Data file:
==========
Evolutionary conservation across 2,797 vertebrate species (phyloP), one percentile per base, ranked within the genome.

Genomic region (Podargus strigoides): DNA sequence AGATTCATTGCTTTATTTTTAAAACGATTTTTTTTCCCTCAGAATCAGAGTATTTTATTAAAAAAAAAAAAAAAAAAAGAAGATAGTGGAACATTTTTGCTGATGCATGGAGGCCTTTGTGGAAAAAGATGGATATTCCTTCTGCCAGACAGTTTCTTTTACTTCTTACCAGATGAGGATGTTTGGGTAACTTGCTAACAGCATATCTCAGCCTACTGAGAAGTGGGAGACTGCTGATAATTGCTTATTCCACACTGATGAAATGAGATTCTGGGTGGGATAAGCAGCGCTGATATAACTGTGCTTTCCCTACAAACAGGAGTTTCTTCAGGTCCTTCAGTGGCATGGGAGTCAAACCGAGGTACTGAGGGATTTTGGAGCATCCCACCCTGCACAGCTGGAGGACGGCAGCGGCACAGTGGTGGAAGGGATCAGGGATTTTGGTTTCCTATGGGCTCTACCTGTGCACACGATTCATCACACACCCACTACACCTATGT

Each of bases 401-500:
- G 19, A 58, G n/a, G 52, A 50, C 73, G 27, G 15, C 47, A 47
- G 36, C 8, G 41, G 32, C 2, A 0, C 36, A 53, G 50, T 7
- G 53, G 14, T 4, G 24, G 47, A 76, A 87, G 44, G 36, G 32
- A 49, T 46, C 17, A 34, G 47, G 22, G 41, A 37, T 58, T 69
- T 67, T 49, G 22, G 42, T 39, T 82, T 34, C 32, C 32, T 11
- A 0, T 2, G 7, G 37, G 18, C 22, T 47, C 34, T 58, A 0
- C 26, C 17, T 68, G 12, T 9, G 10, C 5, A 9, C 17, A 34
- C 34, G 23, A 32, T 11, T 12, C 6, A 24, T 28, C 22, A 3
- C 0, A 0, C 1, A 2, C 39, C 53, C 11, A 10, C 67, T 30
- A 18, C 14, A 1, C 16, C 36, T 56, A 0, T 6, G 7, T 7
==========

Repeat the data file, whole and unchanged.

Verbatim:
Evolutionary conservation across 2,797 vertebrate species (phyloP), one percentile per base, ranked within the genome.

Genomic region (Podargus strigoides): DNA sequence AGATTCATTGCTTTATTTTTAAAACGATTTTTTTTCCCTCAGAATCAGAGTATTTTATTAAAAAAAAAAAAAAAAAAAGAAGATAGTGGAACATTTTTGCTGATGCATGGAGGCCTTTGTGGAAAAAGATGGATATTCCTTCTGCCAGACAGTTTCTTTTACTTCTTACCAGATGAGGATGTTTGGGTAACTTGCTAACAGCATATCTCAGCCTACTGAGAAGTGGGAGACTGCTGATAATTGCTTATTCCACACTGATGAAATGAGATTCTGGGTGGGATAAGCAGCGCTGATATAACTGTGCTTTCCCTACAAACAGGAGTTTCTTCAGGTCCTTCAGTGGCATGGGAGTCAAACCGAGGTACTGAGGGATTTTGGAGCATCCCACCCTGCACAGCTGGAGGACGGCAGCGGCACAGTGGTGGAAGGGATCAGGGATTTTGGTTTCCTATGGGCTCTACCTGTGCACACGATTCATCACACACCCACTACACCTATGT

Each of bases 401-500:
- G 19, A 58, G n/a, G 52, A 50, C 73, G 27, G 15, C 47, A 47
- G 36, C 8, G 41, G 32, C 2, A 0, C 36, A 53, G 50, T 7
- G 53, G 14, T 4, G 24, G 47, A 76, A 87, G 44, G 36, G 32
- A 49, T 46, C 17, A 34, G 47, G 22, G 41, A 37, T 58, T 69
- T 67, T 49, G 22, G 42, T 39, T 82, T 34, C 32, C 32, T 11
- A 0, T 2, G 7, G 37, G 18, C 22, T 47, C 34, T 58, A 0
- C 26, C 17, T 68, G 12, T 9, G 10, C 5, A 9, C 17, A 34
- C 34, G 23, A 32, T 11, T 12, C 6, A 24, T 28, C 22, A 3
- C 0, A 0, C 1, A 2, C 39, C 53, C 11, A 10, C 67, T 30
- A 18, C 14, A 1, C 16, C 36, T 56, A 0, T 6, G 7, T 7